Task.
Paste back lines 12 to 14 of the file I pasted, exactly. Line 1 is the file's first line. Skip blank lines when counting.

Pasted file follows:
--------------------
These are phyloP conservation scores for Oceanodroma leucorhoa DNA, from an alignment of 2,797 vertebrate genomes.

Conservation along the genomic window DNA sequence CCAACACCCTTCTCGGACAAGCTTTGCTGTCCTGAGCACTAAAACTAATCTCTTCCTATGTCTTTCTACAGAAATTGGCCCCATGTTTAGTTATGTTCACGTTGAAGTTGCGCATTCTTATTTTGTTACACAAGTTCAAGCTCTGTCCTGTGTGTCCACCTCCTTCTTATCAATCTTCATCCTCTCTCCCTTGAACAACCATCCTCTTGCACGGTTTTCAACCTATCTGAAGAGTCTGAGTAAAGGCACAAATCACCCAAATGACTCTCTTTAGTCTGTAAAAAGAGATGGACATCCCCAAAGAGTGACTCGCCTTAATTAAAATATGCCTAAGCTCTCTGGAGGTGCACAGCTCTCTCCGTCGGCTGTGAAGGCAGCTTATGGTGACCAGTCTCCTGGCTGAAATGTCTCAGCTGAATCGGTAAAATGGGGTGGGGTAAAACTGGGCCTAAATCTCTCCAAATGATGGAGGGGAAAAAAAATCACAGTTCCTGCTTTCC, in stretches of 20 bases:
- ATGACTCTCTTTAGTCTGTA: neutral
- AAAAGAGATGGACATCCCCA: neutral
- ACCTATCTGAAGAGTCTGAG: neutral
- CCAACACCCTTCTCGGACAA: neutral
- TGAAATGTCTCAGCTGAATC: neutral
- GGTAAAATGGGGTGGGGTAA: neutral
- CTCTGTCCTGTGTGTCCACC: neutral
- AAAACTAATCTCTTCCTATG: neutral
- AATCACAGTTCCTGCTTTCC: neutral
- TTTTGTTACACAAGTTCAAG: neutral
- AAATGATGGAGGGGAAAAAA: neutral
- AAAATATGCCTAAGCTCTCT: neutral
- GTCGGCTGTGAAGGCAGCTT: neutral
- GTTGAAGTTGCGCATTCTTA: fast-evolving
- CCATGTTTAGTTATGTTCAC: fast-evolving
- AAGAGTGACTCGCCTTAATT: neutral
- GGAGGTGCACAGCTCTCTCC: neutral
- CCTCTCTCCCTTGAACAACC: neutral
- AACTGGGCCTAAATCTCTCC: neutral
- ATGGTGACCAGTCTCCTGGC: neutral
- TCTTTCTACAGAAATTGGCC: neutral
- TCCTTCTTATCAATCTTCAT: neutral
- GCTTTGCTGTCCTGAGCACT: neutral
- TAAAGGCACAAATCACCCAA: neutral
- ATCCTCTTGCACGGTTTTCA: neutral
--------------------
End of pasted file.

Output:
- TTTTGTTACACAAGTTCAAG: neutral
- AAATGATGGAGGGGAAAAAA: neutral
- AAAATATGCCTAAGCTCTCT: neutral